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Pixels & Bits
posted 3/22/2012 by
by Travis Huinker
Independent games are known for their novel approaches to design by introducing bold and innovative gameplay concepts. In what can almost be considered a resurgence of the independent community, it can often be challenging to sort through the vast amount of releases in search of polished and worthwhile titles. Even more difficult, the discovery of a game that fully embraces an unique idea and produces a result that hasn’t been seen before in the industry. These notions can be applied to the recently released independent game, Waveform. Developed by Ryan Vandendyck and his small team at Eden Industries, Waveform tasks gamers with controlling a wave of light through a galaxy of planets.
At the beginning, only a slight amount of information is provided regarding the game’s premise and overall purpose for navigating the light wave. Tutorials explain the controls and directs gamers toward their goal of reaching the Sun from Pluto, a journey which traverses over 100 levels through 11 different worlds. As further levels are reached, the goal of reaching the Sun expands into stopping a singularity that threatens to darken the entire galaxy. More elements of the story are revealed in later levels through victory screens that often contain amusing references to popular science fiction franchises and global game statistics.
The question that most will ask is exactly how one controls a wave of light through space. Fortunately, the process is quite simple and only requires the click of the mouse and movement in the correct direction. The wave of light continually glides across the screen with gamers simply tasked with directing its arc and overall shape. The nature of its shape will depend on the various curves and locations of objects that are placed throughout levels. To earn better completion rates and stars for unlocking bonus levels, the wave of light must be positioned upon orbs of light to gain points. The wave’s health points are its rings of light that can either be gained by navigating through them in levels or lost by hitting obstacles, such as dark matter and bombs. Each level is a constant balancing act between collecting points versus avoiding an unfortunate demise. Checkpoints are placed at the midway points in levels or before challenging areas to avoid wave-induced frustration.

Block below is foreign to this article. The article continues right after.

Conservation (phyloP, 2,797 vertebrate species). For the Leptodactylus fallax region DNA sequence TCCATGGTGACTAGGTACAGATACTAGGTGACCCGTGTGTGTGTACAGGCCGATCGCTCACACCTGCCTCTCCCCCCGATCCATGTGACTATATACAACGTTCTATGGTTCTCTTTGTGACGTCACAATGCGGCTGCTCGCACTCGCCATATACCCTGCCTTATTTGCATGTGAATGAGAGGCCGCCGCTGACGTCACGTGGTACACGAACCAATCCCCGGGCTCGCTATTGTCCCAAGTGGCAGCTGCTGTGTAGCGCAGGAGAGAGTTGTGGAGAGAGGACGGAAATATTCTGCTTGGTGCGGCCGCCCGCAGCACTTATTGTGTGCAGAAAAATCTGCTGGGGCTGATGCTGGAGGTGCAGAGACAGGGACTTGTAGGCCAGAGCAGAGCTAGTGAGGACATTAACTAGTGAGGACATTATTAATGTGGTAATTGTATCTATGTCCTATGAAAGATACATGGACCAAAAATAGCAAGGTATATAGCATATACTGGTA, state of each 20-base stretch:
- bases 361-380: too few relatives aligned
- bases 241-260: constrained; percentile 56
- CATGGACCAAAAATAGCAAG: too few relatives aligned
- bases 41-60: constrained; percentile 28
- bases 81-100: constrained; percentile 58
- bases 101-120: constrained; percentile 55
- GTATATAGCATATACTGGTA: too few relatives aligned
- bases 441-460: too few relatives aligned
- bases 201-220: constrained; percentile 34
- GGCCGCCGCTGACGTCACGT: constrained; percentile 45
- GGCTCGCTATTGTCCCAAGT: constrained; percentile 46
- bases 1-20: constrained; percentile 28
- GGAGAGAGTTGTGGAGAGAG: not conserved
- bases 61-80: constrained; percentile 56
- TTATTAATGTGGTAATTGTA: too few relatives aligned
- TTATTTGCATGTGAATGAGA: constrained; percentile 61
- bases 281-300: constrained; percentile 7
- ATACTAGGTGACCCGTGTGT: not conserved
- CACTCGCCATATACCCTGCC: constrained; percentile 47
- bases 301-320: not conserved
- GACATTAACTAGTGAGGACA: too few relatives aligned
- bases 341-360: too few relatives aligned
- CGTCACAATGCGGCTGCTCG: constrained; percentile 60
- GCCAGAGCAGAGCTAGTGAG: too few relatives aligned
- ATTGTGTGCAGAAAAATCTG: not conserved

Along with light orbs and obstacles, an array of objects and scenarios will need to be utilized to survive and gain higher scores. Mirrors, portals, black holes, and other objects or scenarios will affect the course of the light wave. Their close placement often requires a rapid change in the shape of the light wave to avoid obstacles and collect further points. The new objects and scenarios that are continually introduced in each of the game’s worlds provide an increasing scale of difficulty. The controls are never the cause of difficulty, but instead the practice and finesse required for quickly shaping the light wave. As players master the skill and gain more points, the wave will increase in speed resulting in split second decisions. It’s an interesting concept to have the game increase in difficulty as the player becomes more proficient with the wave of light.
With the increase in difficulty and variety of objects to keep in mind with each level, gamers will most likely experience some frustration with managing to reach the end. There were a few levels that required frequent restarts to understand the rhythm of the level and how to properly shape the light wave. However, these minor spikes in difficulty arose to occurrences of extreme satisfaction once the challenges had been mastered with repeated practice and memorization.
The level of quality on display in Waveform is top notch for an independent studio's first game release. The sleek space visuals and zen-like music create a relaxing atmosphere that’s hard to step away from after completing each level. The soundtrack composed by Scott McFadyen contains an assortment of tracks that fit perfectly along with the soothing motion of the wave and star-filled backdrops. Minimalism works well in Waveform’s favor by including only the necessary visual and sound elements for an enjoyable and mesmerizing experience.
Also impressive as the game’s presentation is the staggering amount of content that will easily solve any periods of boredom. After gamers complete the 100 plus levels, they will be able to revisit each level in a new game plus mode that adds new effects and scenarios. In addition, each of the game worlds offer a Deep Space mode that act as an endless survival mode with the goal of reaching a high score on the Steam leaderboards. With 60 achievements as well, Waveform offers gamers a great amount of worthwhile content.
Waveform is available now on
for Windows PC.
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